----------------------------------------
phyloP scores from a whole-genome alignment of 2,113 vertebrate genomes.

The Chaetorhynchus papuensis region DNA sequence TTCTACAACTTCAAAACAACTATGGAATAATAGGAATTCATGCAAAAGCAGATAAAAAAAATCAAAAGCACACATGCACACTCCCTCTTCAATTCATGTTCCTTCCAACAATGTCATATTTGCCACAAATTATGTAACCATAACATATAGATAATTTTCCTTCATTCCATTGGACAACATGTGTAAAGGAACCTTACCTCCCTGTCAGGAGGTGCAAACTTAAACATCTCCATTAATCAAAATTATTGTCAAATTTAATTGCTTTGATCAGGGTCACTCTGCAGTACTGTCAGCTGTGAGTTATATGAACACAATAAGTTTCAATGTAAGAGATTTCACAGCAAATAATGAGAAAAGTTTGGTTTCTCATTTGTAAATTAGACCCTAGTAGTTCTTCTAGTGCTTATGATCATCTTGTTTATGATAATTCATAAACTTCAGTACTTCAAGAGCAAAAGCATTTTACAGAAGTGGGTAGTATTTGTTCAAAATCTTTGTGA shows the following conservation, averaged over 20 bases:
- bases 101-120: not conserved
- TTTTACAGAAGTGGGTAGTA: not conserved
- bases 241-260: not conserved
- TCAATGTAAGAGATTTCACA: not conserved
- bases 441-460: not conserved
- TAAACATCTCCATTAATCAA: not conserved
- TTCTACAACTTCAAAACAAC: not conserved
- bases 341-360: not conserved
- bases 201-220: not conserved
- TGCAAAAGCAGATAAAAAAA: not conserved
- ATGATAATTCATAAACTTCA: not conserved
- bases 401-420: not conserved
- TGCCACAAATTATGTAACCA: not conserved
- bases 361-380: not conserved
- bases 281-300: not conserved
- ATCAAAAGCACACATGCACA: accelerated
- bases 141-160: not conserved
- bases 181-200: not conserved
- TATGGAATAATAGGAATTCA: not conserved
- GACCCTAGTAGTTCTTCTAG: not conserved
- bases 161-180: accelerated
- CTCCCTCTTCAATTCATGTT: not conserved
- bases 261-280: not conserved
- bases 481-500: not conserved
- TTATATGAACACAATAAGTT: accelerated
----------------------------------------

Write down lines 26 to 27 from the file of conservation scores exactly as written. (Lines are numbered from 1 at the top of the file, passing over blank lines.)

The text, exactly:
- bases 481-500: not conserved
- TTATATGAACACAATAAGTT: accelerated